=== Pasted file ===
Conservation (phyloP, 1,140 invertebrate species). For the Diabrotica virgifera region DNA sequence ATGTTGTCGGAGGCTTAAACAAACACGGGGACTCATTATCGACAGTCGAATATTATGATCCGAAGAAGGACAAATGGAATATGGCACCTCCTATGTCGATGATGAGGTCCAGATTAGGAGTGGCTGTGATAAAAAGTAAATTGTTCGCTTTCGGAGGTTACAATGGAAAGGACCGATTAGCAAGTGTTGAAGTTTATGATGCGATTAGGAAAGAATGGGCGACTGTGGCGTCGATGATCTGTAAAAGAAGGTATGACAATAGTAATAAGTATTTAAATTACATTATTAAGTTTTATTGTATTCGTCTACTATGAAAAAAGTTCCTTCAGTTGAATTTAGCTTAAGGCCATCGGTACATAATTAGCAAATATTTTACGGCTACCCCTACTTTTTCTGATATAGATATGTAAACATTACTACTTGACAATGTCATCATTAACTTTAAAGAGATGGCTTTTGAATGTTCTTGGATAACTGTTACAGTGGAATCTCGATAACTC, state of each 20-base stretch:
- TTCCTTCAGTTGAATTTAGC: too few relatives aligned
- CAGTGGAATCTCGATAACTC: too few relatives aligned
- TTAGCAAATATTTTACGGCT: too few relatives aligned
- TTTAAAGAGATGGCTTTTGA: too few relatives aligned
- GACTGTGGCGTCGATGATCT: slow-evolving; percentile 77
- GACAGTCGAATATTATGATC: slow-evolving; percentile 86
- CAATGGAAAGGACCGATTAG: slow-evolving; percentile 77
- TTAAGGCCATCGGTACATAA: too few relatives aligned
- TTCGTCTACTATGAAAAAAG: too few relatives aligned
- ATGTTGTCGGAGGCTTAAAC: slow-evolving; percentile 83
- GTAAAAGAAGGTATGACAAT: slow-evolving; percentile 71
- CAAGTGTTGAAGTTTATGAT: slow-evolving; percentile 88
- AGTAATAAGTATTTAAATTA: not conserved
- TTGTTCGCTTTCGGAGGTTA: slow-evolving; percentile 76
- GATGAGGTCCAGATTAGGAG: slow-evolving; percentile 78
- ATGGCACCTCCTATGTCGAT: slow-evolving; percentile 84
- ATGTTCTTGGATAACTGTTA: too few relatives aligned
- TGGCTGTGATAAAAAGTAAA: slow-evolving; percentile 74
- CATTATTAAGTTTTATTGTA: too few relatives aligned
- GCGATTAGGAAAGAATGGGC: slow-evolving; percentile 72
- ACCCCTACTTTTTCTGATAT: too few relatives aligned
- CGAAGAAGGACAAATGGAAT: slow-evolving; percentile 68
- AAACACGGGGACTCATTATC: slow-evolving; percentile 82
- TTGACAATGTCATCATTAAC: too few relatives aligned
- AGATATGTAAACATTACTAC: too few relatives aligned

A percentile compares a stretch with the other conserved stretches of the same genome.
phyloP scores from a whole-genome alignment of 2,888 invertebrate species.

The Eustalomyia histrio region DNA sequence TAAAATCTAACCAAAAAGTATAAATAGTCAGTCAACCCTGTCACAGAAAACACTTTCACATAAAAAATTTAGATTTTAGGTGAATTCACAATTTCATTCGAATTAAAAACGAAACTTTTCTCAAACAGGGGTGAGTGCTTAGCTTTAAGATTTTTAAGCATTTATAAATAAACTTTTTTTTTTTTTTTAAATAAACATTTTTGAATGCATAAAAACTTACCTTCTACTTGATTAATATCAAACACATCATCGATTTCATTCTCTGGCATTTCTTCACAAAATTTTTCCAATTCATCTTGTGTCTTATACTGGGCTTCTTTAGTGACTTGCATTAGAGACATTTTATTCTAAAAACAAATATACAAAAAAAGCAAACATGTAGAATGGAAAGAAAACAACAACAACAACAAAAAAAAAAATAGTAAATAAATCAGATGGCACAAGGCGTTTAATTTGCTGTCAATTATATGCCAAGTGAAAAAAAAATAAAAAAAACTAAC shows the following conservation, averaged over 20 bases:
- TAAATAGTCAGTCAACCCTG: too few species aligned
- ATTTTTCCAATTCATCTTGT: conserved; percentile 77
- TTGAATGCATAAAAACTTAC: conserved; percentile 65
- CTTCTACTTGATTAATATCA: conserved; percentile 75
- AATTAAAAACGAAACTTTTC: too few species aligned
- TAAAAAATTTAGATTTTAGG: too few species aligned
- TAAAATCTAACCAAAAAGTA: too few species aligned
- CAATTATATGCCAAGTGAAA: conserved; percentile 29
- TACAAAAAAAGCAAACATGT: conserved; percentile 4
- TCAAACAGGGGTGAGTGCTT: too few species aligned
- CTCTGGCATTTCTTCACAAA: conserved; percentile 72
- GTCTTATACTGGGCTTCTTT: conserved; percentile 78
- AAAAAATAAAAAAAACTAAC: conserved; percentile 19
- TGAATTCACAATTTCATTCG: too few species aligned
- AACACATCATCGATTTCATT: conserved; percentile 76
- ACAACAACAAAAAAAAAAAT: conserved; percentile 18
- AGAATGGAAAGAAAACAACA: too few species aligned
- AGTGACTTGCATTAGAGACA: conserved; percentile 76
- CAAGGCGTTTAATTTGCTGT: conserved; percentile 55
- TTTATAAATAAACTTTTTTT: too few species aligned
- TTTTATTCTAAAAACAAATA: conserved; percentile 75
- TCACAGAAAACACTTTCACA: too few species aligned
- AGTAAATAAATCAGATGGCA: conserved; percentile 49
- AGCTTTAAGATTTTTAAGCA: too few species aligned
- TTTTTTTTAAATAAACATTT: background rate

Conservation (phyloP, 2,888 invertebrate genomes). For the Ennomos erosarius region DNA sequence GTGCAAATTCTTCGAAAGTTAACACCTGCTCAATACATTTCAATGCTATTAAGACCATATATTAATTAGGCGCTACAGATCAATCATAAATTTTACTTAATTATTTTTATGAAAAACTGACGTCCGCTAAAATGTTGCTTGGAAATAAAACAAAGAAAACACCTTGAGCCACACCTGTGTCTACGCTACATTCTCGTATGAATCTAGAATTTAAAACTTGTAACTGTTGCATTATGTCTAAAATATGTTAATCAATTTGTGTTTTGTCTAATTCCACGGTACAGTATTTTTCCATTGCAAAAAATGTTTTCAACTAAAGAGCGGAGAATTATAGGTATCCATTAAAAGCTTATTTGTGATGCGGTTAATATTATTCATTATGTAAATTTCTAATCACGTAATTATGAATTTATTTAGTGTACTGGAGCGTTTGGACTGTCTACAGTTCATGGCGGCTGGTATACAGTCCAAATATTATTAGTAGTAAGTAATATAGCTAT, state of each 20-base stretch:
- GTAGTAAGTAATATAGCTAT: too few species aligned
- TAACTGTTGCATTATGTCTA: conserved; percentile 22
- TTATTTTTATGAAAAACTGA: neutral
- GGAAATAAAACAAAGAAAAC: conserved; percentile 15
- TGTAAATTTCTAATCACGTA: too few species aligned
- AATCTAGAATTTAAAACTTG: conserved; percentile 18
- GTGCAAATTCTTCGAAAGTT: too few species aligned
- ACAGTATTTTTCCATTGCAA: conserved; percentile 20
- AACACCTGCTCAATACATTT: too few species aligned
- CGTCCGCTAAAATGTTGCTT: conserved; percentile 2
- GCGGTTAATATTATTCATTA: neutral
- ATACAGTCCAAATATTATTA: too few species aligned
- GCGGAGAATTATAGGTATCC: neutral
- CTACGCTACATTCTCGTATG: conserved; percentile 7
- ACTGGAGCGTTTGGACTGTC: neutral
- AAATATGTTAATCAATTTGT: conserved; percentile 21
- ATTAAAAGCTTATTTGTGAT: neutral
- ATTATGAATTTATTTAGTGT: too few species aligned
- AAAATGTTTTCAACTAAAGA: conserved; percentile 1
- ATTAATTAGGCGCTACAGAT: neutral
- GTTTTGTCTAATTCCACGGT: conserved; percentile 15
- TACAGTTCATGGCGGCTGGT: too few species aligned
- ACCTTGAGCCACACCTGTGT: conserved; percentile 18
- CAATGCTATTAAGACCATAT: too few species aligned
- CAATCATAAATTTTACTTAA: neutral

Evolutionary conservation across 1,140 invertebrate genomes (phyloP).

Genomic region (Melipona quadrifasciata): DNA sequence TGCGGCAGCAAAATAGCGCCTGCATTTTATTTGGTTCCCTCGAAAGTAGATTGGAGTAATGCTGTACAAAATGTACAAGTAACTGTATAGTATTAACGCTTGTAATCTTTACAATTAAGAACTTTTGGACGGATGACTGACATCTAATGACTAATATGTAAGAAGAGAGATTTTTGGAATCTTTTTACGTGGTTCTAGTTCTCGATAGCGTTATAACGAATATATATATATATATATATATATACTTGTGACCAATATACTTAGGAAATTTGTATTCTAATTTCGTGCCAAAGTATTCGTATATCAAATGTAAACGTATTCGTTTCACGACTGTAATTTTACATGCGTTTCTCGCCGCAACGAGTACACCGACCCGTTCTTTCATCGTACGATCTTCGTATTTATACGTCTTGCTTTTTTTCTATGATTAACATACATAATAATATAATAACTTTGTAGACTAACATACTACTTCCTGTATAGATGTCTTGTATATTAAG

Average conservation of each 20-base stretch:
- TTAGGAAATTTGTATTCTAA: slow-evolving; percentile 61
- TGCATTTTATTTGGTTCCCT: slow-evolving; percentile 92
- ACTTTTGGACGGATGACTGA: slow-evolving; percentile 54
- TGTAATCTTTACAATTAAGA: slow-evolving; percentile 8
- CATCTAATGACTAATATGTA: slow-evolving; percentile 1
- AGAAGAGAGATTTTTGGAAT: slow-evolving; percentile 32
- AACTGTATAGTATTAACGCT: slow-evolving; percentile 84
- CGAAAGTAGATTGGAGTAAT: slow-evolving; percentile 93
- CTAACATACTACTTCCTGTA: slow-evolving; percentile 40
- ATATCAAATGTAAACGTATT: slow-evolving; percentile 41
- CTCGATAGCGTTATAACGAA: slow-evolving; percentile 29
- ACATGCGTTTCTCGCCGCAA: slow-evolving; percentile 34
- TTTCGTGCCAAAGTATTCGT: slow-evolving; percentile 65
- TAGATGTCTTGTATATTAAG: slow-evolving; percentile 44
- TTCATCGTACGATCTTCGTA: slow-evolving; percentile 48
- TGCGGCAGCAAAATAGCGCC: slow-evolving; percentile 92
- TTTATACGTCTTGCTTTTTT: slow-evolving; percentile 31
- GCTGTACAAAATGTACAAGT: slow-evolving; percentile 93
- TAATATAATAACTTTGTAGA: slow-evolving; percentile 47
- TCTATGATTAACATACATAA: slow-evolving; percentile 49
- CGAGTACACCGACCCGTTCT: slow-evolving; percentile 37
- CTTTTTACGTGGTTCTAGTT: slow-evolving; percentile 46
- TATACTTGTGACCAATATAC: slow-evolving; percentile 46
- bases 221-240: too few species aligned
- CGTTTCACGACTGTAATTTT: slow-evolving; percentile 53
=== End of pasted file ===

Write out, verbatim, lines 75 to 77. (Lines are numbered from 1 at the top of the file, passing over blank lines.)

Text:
- ATTAATTAGGCGCTACAGAT: neutral
- GTTTTGTCTAATTCCACGGT: conserved; percentile 15
- TACAGTTCATGGCGGCTGGT: too few species aligned